University of Sheffield returns to Being Human Festival to champion the humanities

14th August 2020

The University of Sheffield has been announced as a hub to host the Being Human Festival 2020.

  • The University of Sheffield has been announced as one of four ‘hubs’ to host a series of free events for the 2020 Being Human Festival
  • The UK’s only national festival for the humanities celebrates how researchers tackle the issues that shape the world we live in
  • The University will host ‘The People’s Palace of Possibility’ by Sheffield-based theatre and interactive arts company The Bare Project to ask our community ‘What kind of world is possible?’
  • This year’s theme, ‘New Worlds’, will reflect on the extraordinary year of 2020, exploring global issues such as the Covid-19 pandemic and the Black Lives Matter movement

The University of Sheffield has been announced as a hub to host the Being Human Festival 2020.

The annual event is the UK’s only nationwide festival for the humanities and will see the University partner with Sheffield’s Site Gallery and theatre and interactive arts company The Bare Project, to present a programme of events that will invite festival goers to look at the everyday with fresh eyes.

Free and open to the public between 12-22 November 2020, the festival will celebrate the cutting-edge humanities research at the University through the theme of ‘New Worlds’, exploring that in times of crisis, do we really need the humanities?

Perfectly timed to reflect on the radical global changes of 2020; from the Covid-19 pandemic to the Black Lives Matter movement, and the most important US election in decades, the Being Human Festival is on a mission to demonstrate the many ways in which researchers in the humanities work every day on the issues that shape the world that we live in.

Headlining Sheffield’s festival programme will be The Bare Project's interactive ‘The People’s Palace of Possibility’ where we will be asking ‘What kind of world is possible?’ and inviting festivalgoers to look at the everyday world through the lens of a diverse range of innovative humanities research.

In the ongoing uncertainties of the pandemic, this year’s festival will also act as a testing ground for new cultural formats, comprising a range of online and digital events where you can take city walks guided by a robotic voice, translate an ecopoem, receive a strange letter in the post or commit a tiny act of utopian vandalism in a series of events designed to inspire, evoke and make strange.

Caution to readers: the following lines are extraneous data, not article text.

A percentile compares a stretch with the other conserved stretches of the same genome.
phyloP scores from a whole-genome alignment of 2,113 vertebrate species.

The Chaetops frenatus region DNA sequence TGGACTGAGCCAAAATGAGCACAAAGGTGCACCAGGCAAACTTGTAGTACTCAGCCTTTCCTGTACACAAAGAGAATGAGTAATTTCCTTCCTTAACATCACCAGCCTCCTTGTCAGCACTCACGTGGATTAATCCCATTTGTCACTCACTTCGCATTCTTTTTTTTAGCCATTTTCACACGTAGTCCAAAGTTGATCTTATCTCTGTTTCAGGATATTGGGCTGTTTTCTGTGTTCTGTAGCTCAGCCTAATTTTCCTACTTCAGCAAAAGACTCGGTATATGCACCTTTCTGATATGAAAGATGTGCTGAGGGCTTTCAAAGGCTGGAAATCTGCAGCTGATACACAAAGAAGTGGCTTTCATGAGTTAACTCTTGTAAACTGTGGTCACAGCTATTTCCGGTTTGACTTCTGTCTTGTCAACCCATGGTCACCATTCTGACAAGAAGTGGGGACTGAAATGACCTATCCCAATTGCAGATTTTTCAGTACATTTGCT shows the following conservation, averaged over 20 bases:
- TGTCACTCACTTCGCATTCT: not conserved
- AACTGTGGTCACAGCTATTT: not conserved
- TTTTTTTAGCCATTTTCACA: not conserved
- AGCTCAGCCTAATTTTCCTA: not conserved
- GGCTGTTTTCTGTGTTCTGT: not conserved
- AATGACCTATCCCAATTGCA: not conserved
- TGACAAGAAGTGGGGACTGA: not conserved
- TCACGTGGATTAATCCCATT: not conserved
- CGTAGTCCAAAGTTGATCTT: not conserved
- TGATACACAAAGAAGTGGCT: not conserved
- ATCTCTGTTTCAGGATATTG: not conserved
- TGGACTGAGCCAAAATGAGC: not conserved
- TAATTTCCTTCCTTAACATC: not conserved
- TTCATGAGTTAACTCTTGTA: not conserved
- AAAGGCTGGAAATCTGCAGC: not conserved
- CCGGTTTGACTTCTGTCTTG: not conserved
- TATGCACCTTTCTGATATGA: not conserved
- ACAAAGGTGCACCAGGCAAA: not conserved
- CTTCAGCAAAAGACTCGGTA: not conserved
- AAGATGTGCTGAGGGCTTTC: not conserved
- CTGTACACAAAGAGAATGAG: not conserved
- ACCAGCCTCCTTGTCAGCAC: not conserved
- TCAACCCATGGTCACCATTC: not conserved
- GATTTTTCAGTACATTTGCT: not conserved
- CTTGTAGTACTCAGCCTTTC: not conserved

The University of Sheffield was one of four university hubs chosen from 27 for the seventh year of the festival - led by the School of Advanced Study, University of London, in partnership with the Arts and Humanities Research Council (AHRC) and the British Academy - and will host creative and inclusive events and activities that demonstrate how our research is accessible for everyone and relevant to the most pressing contemporary issues in society and culture.

Professor Vanessa Toulmin, Director of City and Cultural Engagement at the University of Sheffield, said: 

“We are delighted to have been awarded hub status for this year’s Being Human Festival.

“The humanities are based on subjects that are close to the hearts of many people as they explore issues that are connected to the things we are most interested in and are at the core of how we live our lives.

“The festival not only gives us a fantastic opportunity to showcase some of the latest research from our Faculty of Arts and Humanities, but it continues to help us foster the partnership with the city, and support Sheffield’s thriving arts and cultural scene and research in this area to be acknowledged at a national level.”

Professor Sir David Cannadine, president of the British Academy, said: 

“Being Human is an occasion for everyone to connect with research in the humanities in a series of live and virtual events. Whether it is archaeology or art history, philosophy or psychology, classics or cultural studies, these subjects enrich all of our lives and help us to think about what it means to be human.

 “This year's theme, New Worlds, is particularly apt as we grapple with the profound implications of the global pandemic on how we live our daily lives. As well as providing a space to think about the big issues shaping our times, the festival will also provide a welcome opportunity to uncover new research and fresh perspectives on timeless matters of culture and the human experience.”

For more information on the Being Human Festival 2020, visit:

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